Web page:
Cookies on this website

We use cookies to ensure that we give you the best experience on our website. If you click 'Accept all cookies' we'll assume that you are happy to receive all cookies and you won't see this message again. If you click 'Reject all non-essential cookies' only necessary cookies providing core functionality such as security, network management, and accessibility will be enabled. Click 'Find out more' for information on how to change your cookie settings.

<jats:p>Youth sports-related injuries represent a major public health challenge, and overuse injuries, which result from repetitive microtrauma and insufficient rest, are a particular and growing concern. Overuse injuries are increasingly prevalent within youth sports, can lead to lifelong disabilities, and are almost entirely preventable. We explore the question of whether parents, who have been shown to significantly influence their children’s sports experiences and behaviors, can be held responsible for overuse injuries. We also discuss the role of other actors, including medical practitioners and coaches, and the duties that they may have to prevent such injuries to child athletes. We argue that, in many cases, contributions to overuse injuries are the result of non-culpable ignorance, and that a better way to help prevent overuse injuries may be to enact policies that educate parents, as well as schools, coaches, and organizations, about overuse injuries.</jats:p>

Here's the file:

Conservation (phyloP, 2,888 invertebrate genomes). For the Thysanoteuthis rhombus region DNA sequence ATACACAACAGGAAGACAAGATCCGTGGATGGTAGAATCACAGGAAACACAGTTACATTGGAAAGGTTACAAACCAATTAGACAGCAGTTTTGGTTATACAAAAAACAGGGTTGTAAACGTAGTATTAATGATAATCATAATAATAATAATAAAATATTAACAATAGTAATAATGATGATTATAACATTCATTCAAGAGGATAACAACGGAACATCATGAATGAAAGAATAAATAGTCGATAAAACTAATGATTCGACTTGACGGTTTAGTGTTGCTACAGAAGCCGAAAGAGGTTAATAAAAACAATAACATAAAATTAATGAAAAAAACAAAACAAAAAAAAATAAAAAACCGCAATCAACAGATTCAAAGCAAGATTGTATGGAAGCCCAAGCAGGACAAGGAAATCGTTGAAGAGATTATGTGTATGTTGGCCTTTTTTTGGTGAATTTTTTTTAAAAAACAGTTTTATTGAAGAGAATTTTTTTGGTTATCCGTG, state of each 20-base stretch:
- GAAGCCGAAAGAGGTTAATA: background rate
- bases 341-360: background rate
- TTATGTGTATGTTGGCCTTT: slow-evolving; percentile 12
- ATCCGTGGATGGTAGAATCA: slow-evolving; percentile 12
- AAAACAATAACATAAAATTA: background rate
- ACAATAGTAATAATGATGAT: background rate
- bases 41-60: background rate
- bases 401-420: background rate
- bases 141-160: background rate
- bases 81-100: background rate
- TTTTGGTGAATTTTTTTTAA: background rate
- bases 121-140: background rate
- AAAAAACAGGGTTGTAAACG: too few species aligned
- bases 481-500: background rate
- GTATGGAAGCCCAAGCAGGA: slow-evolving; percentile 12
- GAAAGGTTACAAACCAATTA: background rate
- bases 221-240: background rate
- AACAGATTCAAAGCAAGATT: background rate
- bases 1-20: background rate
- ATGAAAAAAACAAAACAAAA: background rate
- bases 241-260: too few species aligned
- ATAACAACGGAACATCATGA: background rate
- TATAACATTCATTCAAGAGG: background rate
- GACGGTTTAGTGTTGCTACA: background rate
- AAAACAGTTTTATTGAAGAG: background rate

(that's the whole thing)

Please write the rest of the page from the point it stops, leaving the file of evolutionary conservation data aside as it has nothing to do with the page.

Original publication




Journal article


Journal of Legal Aspects of Sport


IUPUI University Library